Kids-meal fraud earns Arkansas woman 150 months in prison

Published 8 December 2017

A Helena-West Helena woman who made about $4 million in three years by falsely claiming to have fed hundreds of poor children at 34 sites in eastern Arkansas was sentenced Wednesday to 12½ years in federal prison -- one month shy of the maximum recommended.

Jacqueline Mills, 42, also was ordered to repay $3,014,276.87 -- the amount she received under false pretenses that hasn't yet been recouped -- to the U.S. Department of Agriculture's Food and Nutrition Services Division.

U.S. District Judge James Moody Jr. imposed the sentence on 39 charges for which Mills was convicted by a federal jury in early April, after a two-week trial. The charges included one count of wire-fraud conspiracy, 25 counts of wire fraud, 10 counts of bribery and three counts of money laundering.

In a statement that lasted about 30 minutes before the judge handed down the sentence, Mills, sporting a newly cropped haircut and wearing a fitted pale pantsuit over a crisp white blouse, kicked off her heels -- with the judge's permission -- and stood barefooted before him, complaining about the unfairness of the charges and her trial.

She repeatedly denied ever falsifying documents after being indicted in late 2014 on allegations of submitting false and greatly exaggerated claims for reimbursement to the federal government, as a former friend and admitted co-conspirator, Tonique Hatton of North Little Rock, testified as part of a plea agreement.

Hatton, who is serving a nine-year sentence in the case, was one of two women who worked at the state Department of Human Services, which administered the federal program in Arkansas, and who admitted they acted as "gatekeepers," accepting bribes to approve obviously false claims.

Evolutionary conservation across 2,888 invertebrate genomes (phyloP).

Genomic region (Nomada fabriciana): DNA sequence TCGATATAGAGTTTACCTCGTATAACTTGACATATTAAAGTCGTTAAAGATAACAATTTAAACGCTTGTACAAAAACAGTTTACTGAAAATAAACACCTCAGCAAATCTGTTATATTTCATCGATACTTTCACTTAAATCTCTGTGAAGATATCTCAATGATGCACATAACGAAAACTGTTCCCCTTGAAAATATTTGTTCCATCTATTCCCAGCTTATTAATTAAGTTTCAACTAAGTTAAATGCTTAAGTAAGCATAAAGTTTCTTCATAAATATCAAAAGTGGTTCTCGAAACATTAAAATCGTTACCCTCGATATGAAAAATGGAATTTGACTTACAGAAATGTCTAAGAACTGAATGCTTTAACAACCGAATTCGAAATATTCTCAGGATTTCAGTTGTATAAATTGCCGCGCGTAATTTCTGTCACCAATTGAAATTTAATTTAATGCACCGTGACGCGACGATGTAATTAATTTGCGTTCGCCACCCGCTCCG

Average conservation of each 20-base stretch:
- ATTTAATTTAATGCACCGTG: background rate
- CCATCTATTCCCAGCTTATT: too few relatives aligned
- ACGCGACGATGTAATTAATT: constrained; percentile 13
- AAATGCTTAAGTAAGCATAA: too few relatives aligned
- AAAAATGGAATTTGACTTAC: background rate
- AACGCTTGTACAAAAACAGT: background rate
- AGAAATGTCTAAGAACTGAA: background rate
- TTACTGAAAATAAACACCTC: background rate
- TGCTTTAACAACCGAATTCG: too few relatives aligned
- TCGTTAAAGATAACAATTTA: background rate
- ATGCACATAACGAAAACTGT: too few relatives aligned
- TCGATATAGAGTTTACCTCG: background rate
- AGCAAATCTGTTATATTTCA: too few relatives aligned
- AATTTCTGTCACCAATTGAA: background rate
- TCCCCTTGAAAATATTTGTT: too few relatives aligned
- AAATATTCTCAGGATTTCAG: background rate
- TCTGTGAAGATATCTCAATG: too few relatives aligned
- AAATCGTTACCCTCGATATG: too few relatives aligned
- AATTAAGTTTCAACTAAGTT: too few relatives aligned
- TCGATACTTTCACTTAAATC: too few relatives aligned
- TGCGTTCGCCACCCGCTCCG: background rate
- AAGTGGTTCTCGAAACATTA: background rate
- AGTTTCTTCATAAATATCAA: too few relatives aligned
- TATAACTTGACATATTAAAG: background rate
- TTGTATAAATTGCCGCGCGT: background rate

Mills told Moody that she couldn't understand why certain rules that applied to other sponsors of feeding programs didn't also apply to her -- such as being allowed to correct mistakes before being charged with crimes.

"I'm trying to understand what the hell is the difference between me and these other people," she said, at one point suggesting, "There has to be a set of rules for whites and, I won't say for blacks, but for Jacqueline Mills."

Mills and many, if not all, of the other people charged in several related schemes are black.

The former day-care and preschool operator who said she has devoted her life to helping children also told Moody, "I'm having a hard time wrapping my mind around this amount of money that you all say I have to pay back."

Some witnesses at Mills' trial recalled seeing perhaps 20 children at a time at locations where Mills said she served food to hundreds of underprivileged children at a time. But under federal law, even if only part of a claim is false, the entire claim is considered false -- and thus the entire amount paid is reimbursable.

The USDA, through the state, reimbursed state-approved sponsors for meals they claimed to provide by direct-depositing amounts, determined by a formula, into their bank accounts. Prosecutors said they also found checks Mills had written to Hatton and Gladys King Waits, another admitted gatekeeper, indicating that Mills bribed the state employees to verify her false claims.

"They didn't protect me," Mills said of the other women, "because I had several reviews that weren't by them."

She was represented Wednesday by John Wesley Hall Jr. of Little Rock, whom she hired after firing her trial attorney. She complained to Moody that her trial attorney "just dropped the ball" and refused to do things she asked him to do -- such as admitting into evidence more than 12 boxes of paperwork she believed were admissible and would prove she was innocent.